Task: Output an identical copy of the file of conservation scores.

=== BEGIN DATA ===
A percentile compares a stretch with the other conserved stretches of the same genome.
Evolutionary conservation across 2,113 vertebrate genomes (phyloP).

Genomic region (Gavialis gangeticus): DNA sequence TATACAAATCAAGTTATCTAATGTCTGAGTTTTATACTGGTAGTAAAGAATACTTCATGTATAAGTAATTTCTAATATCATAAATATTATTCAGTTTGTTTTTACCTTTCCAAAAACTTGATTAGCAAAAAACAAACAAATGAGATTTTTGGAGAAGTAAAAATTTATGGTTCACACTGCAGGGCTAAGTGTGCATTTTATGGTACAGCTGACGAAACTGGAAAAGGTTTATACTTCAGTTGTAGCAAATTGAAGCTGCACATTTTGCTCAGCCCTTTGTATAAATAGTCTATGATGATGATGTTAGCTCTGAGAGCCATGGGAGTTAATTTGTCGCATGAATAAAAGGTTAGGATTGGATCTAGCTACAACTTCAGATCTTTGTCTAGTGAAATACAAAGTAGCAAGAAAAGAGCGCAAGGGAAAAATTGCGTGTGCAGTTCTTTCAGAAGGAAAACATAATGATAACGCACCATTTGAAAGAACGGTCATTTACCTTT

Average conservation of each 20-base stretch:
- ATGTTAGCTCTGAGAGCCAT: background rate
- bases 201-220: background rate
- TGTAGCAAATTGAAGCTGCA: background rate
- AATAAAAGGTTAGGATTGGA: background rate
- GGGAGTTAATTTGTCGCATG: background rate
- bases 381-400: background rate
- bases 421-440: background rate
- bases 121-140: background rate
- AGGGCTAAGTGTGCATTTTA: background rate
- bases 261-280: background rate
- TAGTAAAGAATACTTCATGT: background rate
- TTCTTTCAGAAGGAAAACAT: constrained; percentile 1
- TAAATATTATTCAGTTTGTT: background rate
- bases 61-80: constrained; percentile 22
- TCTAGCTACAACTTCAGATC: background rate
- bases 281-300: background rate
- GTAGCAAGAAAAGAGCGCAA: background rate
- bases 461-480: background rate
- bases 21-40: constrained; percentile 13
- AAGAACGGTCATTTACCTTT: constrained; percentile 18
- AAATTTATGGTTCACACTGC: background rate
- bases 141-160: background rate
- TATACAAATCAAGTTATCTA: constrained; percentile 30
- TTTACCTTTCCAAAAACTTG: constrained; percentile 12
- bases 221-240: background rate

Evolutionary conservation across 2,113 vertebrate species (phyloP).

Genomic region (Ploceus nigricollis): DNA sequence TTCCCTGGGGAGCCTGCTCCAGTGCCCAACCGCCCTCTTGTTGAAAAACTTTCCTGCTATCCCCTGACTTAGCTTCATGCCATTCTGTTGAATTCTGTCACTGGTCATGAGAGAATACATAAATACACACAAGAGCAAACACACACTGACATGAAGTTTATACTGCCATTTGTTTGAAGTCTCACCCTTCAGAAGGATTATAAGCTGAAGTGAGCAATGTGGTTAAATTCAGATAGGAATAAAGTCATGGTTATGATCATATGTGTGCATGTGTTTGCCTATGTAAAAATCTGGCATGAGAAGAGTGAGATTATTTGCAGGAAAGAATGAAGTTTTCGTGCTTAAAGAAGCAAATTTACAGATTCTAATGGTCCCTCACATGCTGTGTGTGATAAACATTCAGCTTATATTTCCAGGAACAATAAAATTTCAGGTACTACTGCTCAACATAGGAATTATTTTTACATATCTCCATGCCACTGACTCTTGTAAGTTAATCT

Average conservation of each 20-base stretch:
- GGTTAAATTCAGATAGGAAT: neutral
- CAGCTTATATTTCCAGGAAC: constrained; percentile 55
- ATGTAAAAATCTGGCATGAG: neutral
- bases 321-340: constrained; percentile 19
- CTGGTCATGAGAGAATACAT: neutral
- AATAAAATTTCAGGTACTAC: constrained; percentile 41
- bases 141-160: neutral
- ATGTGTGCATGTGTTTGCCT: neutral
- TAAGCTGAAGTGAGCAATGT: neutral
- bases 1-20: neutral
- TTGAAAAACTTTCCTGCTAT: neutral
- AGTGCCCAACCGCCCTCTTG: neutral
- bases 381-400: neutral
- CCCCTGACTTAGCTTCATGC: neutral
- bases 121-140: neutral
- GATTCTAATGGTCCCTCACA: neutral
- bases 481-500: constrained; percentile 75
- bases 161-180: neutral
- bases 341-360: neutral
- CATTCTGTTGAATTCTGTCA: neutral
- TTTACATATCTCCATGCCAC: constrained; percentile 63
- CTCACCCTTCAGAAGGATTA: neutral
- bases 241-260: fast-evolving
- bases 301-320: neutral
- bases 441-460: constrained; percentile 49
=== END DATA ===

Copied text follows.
A percentile compares a stretch with the other conserved stretches of the same genome.
Evolutionary conservation across 2,113 vertebrate genomes (phyloP).

Genomic region (Gavialis gangeticus): DNA sequence TATACAAATCAAGTTATCTAATGTCTGAGTTTTATACTGGTAGTAAAGAATACTTCATGTATAAGTAATTTCTAATATCATAAATATTATTCAGTTTGTTTTTACCTTTCCAAAAACTTGATTAGCAAAAAACAAACAAATGAGATTTTTGGAGAAGTAAAAATTTATGGTTCACACTGCAGGGCTAAGTGTGCATTTTATGGTACAGCTGACGAAACTGGAAAAGGTTTATACTTCAGTTGTAGCAAATTGAAGCTGCACATTTTGCTCAGCCCTTTGTATAAATAGTCTATGATGATGATGTTAGCTCTGAGAGCCATGGGAGTTAATTTGTCGCATGAATAAAAGGTTAGGATTGGATCTAGCTACAACTTCAGATCTTTGTCTAGTGAAATACAAAGTAGCAAGAAAAGAGCGCAAGGGAAAAATTGCGTGTGCAGTTCTTTCAGAAGGAAAACATAATGATAACGCACCATTTGAAAGAACGGTCATTTACCTTT

Average conservation of each 20-base stretch:
- ATGTTAGCTCTGAGAGCCAT: background rate
- bases 201-220: background rate
- TGTAGCAAATTGAAGCTGCA: background rate
- AATAAAAGGTTAGGATTGGA: background rate
- GGGAGTTAATTTGTCGCATG: background rate
- bases 381-400: background rate
- bases 421-440: background rate
- bases 121-140: background rate
- AGGGCTAAGTGTGCATTTTA: background rate
- bases 261-280: background rate
- TAGTAAAGAATACTTCATGT: background rate
- TTCTTTCAGAAGGAAAACAT: constrained; percentile 1
- TAAATATTATTCAGTTTGTT: background rate
- bases 61-80: constrained; percentile 22
- TCTAGCTACAACTTCAGATC: background rate
- bases 281-300: background rate
- GTAGCAAGAAAAGAGCGCAA: background rate
- bases 461-480: background rate
- bases 21-40: constrained; percentile 13
- AAGAACGGTCATTTACCTTT: constrained; percentile 18
- AAATTTATGGTTCACACTGC: background rate
- bases 141-160: background rate
- TATACAAATCAAGTTATCTA: constrained; percentile 30
- TTTACCTTTCCAAAAACTTG: constrained; percentile 12
- bases 221-240: background rate

Evolutionary conservation across 2,113 vertebrate species (phyloP).

Genomic region (Ploceus nigricollis): DNA sequence TTCCCTGGGGAGCCTGCTCCAGTGCCCAACCGCCCTCTTGTTGAAAAACTTTCCTGCTATCCCCTGACTTAGCTTCATGCCATTCTGTTGAATTCTGTCACTGGTCATGAGAGAATACATAAATACACACAAGAGCAAACACACACTGACATGAAGTTTATACTGCCATTTGTTTGAAGTCTCACCCTTCAGAAGGATTATAAGCTGAAGTGAGCAATGTGGTTAAATTCAGATAGGAATAAAGTCATGGTTATGATCATATGTGTGCATGTGTTTGCCTATGTAAAAATCTGGCATGAGAAGAGTGAGATTATTTGCAGGAAAGAATGAAGTTTTCGTGCTTAAAGAAGCAAATTTACAGATTCTAATGGTCCCTCACATGCTGTGTGTGATAAACATTCAGCTTATATTTCCAGGAACAATAAAATTTCAGGTACTACTGCTCAACATAGGAATTATTTTTACATATCTCCATGCCACTGACTCTTGTAAGTTAATCT

Average conservation of each 20-base stretch:
- GGTTAAATTCAGATAGGAAT: neutral
- CAGCTTATATTTCCAGGAAC: constrained; percentile 55
- ATGTAAAAATCTGGCATGAG: neutral
- bases 321-340: constrained; percentile 19
- CTGGTCATGAGAGAATACAT: neutral
- AATAAAATTTCAGGTACTAC: constrained; percentile 41
- bases 141-160: neutral
- ATGTGTGCATGTGTTTGCCT: neutral
- TAAGCTGAAGTGAGCAATGT: neutral
- bases 1-20: neutral
- TTGAAAAACTTTCCTGCTAT: neutral
- AGTGCCCAACCGCCCTCTTG: neutral
- bases 381-400: neutral
- CCCCTGACTTAGCTTCATGC: neutral
- bases 121-140: neutral
- GATTCTAATGGTCCCTCACA: neutral
- bases 481-500: constrained; percentile 75
- bases 161-180: neutral
- bases 341-360: neutral
- CATTCTGTTGAATTCTGTCA: neutral
- TTTACATATCTCCATGCCAC: constrained; percentile 63
- CTCACCCTTCAGAAGGATTA: neutral
- bases 241-260: fast-evolving
- bases 301-320: neutral
- bases 441-460: constrained; percentile 49